Trees on Farms for Livelihoods, Conservation of Biodiversity and Carbon Storage: Evidence from Nicaragua on This “Invisible” Resource
More than 2 billion people are reliant on smallholder agriculture throughout the tropics, representing 83% of the world’s agricultural population, many of whom are also among the world’s poorest (Lowder et al. 2014). Climate change is currently affecting agriculture and food security and is putting millions of people at risk of hunger and poverty in different regions of the world (FAO 2016).
For example, assessments carried on the coffee sector in Mexico, Brazil and Nicaragua predict that impacts associated with climate change will be even more severe than those from the drop in coffee prices. For instance, Laderach et al. (2011) estimate a reduction in land suitable for coffee production in Nicaragua between 20 to 60% by 2050 as rising temperatures will force the abandonment of low-altitude cultivation areas. Expansion of coffee cultivation into higher altitudes will put additional pressure on the conservation of important protected areas and headwaters of major river systems.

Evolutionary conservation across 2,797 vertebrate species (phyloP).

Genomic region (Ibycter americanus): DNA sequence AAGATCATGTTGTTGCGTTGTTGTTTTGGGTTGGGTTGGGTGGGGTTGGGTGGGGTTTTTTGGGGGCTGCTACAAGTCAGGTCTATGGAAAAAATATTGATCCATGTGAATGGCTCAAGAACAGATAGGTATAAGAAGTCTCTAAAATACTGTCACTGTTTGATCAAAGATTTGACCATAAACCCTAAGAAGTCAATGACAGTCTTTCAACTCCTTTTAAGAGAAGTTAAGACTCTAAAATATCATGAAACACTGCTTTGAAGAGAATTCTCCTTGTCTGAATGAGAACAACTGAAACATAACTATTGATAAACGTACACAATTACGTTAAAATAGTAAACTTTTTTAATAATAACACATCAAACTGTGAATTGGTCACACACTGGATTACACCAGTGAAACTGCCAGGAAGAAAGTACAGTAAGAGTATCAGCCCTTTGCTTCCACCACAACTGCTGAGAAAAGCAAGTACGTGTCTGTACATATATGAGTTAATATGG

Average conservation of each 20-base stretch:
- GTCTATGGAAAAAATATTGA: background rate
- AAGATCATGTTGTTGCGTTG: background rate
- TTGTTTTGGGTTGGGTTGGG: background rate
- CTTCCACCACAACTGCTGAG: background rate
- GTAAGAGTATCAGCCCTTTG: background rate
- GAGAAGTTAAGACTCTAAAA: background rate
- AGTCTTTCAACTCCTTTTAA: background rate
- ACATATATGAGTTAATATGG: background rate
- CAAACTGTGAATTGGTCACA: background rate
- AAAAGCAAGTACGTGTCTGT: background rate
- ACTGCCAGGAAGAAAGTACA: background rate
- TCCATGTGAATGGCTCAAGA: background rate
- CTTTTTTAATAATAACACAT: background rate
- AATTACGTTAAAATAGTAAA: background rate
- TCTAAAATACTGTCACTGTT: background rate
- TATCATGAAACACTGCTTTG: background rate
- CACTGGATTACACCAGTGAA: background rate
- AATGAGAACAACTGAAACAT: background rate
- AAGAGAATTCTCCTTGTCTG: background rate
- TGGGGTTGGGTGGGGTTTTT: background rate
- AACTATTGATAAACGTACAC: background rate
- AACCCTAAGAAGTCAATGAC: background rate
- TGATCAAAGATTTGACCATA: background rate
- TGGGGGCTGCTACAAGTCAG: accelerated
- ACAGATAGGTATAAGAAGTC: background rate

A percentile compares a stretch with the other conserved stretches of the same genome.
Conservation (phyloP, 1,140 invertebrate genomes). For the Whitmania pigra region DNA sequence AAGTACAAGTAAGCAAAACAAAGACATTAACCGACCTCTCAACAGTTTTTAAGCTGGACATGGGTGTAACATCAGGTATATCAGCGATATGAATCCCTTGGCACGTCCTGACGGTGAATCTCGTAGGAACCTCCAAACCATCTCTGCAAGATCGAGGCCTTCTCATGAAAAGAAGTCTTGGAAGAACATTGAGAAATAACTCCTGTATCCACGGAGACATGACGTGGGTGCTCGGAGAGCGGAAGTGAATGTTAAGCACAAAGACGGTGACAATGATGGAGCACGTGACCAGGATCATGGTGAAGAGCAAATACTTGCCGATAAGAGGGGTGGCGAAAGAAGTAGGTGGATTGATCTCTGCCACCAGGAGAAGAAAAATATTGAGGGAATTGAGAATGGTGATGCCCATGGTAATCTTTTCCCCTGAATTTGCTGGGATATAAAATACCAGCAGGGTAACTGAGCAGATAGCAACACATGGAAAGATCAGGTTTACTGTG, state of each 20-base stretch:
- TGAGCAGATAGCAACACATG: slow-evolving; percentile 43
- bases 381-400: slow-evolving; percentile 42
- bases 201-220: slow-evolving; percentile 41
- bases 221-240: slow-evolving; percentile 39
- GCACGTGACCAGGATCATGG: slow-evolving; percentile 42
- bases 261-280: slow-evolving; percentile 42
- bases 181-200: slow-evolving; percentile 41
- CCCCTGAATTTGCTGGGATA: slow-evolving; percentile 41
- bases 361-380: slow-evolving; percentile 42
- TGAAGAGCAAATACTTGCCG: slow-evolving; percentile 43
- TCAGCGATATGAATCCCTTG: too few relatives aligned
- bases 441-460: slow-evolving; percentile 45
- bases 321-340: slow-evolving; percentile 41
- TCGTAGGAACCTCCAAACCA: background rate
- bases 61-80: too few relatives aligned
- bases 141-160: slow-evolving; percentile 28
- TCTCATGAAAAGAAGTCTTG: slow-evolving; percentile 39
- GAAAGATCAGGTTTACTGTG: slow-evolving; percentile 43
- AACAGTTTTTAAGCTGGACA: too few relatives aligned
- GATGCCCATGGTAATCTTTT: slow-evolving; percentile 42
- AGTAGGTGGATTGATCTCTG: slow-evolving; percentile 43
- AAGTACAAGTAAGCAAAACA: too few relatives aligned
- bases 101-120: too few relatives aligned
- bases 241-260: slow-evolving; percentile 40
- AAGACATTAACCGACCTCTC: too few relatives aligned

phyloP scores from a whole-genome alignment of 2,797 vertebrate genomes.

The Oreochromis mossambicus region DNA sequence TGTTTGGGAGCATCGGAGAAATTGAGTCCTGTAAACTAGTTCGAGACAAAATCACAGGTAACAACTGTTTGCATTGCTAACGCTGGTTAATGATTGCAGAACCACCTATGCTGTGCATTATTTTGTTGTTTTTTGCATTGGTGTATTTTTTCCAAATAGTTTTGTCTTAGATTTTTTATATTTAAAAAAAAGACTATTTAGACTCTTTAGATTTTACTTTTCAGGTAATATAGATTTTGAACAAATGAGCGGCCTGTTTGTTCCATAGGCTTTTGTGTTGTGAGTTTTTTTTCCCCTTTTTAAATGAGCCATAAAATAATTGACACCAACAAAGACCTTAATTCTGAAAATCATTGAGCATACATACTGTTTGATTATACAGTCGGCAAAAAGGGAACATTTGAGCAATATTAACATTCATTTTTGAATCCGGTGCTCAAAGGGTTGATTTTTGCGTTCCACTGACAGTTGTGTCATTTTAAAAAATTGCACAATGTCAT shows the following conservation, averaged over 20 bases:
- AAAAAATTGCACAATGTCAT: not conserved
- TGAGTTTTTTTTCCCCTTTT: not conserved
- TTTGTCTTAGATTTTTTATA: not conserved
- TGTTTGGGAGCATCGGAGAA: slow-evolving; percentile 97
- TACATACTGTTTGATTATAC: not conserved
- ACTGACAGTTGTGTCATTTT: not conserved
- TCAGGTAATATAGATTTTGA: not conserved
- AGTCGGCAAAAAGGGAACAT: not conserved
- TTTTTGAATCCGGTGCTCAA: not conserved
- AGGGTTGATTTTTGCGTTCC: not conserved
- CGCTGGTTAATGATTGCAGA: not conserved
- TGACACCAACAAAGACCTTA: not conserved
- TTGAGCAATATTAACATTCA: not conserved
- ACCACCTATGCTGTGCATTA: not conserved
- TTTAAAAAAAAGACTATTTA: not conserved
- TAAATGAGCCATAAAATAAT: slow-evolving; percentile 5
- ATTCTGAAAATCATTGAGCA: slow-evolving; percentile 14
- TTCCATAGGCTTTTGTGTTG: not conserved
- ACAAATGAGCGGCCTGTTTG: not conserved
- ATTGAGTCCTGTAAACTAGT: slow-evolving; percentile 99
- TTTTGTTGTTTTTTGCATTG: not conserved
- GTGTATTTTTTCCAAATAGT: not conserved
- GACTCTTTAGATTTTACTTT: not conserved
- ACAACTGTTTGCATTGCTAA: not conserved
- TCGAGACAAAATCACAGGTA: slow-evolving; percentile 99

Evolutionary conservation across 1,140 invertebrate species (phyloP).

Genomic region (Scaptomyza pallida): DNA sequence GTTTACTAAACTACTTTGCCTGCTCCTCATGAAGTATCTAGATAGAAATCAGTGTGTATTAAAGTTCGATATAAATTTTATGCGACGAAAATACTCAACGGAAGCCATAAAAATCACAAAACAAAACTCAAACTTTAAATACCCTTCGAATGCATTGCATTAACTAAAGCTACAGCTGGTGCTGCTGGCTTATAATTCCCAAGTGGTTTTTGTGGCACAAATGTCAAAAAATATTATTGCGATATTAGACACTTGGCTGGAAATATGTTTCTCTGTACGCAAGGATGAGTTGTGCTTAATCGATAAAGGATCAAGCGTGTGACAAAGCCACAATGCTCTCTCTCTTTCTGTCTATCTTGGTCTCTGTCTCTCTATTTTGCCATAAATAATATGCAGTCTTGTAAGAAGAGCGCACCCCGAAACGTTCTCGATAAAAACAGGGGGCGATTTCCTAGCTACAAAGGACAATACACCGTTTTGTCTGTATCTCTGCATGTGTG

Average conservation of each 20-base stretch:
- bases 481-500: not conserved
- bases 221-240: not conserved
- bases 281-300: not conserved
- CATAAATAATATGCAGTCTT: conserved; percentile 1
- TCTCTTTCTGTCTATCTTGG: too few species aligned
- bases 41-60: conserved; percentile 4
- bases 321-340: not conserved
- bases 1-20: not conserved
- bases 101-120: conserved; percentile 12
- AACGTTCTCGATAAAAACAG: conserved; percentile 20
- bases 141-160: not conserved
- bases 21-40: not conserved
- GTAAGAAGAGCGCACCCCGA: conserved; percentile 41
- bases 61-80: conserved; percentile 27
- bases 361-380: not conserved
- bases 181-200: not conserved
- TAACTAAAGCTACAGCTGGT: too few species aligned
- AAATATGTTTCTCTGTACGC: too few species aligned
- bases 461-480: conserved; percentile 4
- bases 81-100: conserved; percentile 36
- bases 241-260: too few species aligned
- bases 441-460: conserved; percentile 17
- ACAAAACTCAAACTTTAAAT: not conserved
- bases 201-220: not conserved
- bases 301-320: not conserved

The livestock sector will also suffer from a reduction in the productivity and quality of pastures and an increase in parasites and diseases which can both be attributed to climate change (FAO 2016).